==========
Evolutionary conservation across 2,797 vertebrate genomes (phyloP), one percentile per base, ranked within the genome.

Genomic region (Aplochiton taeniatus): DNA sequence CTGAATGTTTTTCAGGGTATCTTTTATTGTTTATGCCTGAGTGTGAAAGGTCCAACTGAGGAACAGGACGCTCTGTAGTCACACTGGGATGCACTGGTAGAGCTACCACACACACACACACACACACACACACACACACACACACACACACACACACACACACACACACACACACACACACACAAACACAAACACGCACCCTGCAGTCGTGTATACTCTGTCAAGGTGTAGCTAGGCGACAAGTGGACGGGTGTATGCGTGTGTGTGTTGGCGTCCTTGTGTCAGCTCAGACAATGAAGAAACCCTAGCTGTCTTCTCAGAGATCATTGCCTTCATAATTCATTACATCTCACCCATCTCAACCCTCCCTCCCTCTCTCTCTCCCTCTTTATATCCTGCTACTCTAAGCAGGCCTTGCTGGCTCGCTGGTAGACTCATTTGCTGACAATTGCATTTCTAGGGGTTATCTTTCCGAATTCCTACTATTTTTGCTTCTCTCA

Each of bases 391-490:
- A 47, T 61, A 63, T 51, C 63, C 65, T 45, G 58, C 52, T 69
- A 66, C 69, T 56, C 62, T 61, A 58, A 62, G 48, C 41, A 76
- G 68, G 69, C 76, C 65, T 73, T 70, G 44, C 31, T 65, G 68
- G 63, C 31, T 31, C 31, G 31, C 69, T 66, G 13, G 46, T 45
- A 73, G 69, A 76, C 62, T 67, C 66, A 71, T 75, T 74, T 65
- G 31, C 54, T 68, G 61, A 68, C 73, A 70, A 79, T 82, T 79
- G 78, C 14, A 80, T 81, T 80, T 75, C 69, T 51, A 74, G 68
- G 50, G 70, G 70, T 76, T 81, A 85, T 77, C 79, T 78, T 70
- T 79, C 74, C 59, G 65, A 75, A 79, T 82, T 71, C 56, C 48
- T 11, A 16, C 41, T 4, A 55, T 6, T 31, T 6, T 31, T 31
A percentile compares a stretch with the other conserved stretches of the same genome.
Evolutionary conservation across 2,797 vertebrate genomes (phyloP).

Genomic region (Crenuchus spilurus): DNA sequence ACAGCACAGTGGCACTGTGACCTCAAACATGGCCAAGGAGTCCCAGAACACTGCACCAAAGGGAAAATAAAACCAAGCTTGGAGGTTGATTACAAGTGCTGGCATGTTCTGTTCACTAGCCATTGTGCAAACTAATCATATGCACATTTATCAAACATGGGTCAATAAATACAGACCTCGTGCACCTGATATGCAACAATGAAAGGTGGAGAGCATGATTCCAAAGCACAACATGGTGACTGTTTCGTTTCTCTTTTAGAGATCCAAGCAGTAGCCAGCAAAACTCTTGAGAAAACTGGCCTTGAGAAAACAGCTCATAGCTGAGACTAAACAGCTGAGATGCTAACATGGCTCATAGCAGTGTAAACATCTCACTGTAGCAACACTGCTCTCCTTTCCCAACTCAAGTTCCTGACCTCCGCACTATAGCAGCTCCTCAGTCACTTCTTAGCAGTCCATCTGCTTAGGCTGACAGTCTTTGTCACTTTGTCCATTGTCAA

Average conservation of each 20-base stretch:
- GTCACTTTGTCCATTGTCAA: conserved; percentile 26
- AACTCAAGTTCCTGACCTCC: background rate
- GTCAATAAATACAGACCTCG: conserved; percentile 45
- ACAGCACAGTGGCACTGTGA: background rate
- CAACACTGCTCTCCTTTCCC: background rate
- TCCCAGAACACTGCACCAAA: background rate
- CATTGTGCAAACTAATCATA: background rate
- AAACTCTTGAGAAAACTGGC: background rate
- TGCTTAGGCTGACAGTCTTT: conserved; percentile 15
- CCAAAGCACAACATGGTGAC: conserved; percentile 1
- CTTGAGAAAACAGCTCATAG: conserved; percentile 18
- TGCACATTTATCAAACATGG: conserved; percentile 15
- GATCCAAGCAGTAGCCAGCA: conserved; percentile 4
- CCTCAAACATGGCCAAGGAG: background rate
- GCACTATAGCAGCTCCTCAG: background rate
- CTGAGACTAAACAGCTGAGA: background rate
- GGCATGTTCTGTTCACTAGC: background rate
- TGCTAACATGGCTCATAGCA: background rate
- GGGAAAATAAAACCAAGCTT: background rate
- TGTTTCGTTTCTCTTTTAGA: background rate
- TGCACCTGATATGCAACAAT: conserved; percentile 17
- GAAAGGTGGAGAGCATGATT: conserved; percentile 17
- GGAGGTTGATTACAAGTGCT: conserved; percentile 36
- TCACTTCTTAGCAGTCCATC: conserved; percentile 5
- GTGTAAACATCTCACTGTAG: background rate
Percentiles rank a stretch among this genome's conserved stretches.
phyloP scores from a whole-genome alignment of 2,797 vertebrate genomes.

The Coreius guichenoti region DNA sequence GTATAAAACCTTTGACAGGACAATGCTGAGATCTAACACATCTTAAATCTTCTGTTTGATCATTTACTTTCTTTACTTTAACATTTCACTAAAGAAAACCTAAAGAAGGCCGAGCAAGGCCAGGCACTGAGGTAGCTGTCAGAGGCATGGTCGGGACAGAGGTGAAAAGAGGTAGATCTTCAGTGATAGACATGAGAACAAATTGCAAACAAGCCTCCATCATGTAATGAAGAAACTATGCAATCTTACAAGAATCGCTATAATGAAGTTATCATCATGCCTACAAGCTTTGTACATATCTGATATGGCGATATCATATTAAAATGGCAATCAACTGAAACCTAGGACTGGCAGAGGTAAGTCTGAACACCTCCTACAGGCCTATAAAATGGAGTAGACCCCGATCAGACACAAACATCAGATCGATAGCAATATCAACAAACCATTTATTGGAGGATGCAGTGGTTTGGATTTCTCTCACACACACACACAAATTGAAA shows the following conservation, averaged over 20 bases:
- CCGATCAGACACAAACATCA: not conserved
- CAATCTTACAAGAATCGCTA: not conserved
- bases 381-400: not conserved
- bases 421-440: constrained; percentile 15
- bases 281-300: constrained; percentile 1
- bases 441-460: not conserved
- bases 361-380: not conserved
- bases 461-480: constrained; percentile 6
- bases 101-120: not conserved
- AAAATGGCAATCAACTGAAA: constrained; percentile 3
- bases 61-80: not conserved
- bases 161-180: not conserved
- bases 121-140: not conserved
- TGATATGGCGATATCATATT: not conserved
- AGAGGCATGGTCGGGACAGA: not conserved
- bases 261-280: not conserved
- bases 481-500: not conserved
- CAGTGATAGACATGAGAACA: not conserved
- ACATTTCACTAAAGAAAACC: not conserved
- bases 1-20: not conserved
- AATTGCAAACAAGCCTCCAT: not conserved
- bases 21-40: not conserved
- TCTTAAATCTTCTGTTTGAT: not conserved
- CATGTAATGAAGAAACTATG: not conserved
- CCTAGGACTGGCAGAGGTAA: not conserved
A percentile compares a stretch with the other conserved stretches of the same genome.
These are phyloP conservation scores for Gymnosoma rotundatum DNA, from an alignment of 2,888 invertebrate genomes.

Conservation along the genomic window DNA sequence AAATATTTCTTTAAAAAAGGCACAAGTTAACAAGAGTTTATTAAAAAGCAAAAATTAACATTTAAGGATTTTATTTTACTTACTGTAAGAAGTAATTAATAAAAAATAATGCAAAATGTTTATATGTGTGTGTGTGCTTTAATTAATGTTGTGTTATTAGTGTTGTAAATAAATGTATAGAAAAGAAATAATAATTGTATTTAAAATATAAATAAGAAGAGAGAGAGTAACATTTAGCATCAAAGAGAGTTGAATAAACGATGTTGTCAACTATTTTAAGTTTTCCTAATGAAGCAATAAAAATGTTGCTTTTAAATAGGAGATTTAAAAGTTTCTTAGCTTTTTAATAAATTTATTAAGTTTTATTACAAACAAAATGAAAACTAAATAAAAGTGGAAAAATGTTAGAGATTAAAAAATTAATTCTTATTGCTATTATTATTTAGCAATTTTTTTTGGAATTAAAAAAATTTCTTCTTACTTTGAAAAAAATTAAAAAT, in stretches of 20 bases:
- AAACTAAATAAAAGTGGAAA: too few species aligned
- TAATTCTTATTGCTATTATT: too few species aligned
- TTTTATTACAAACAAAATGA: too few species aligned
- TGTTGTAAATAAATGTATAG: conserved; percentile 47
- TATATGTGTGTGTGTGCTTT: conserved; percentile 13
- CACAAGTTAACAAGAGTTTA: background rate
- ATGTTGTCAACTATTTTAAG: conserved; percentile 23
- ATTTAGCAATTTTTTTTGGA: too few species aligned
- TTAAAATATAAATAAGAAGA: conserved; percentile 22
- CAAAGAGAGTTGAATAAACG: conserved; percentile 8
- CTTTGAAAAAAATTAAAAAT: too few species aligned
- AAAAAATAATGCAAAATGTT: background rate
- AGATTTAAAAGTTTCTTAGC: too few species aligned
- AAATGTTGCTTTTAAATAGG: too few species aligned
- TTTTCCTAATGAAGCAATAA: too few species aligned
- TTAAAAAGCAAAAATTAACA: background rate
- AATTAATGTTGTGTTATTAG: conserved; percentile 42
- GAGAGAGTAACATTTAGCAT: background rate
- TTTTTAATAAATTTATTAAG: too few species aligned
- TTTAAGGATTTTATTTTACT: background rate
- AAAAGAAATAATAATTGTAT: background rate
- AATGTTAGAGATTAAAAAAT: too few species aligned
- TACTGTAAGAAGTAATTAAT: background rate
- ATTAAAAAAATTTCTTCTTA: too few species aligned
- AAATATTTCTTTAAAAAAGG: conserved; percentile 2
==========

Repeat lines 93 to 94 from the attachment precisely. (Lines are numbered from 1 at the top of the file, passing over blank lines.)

- TTTAAGGATTTTATTTTACT: background rate
- AAAAGAAATAATAATTGTAT: background rate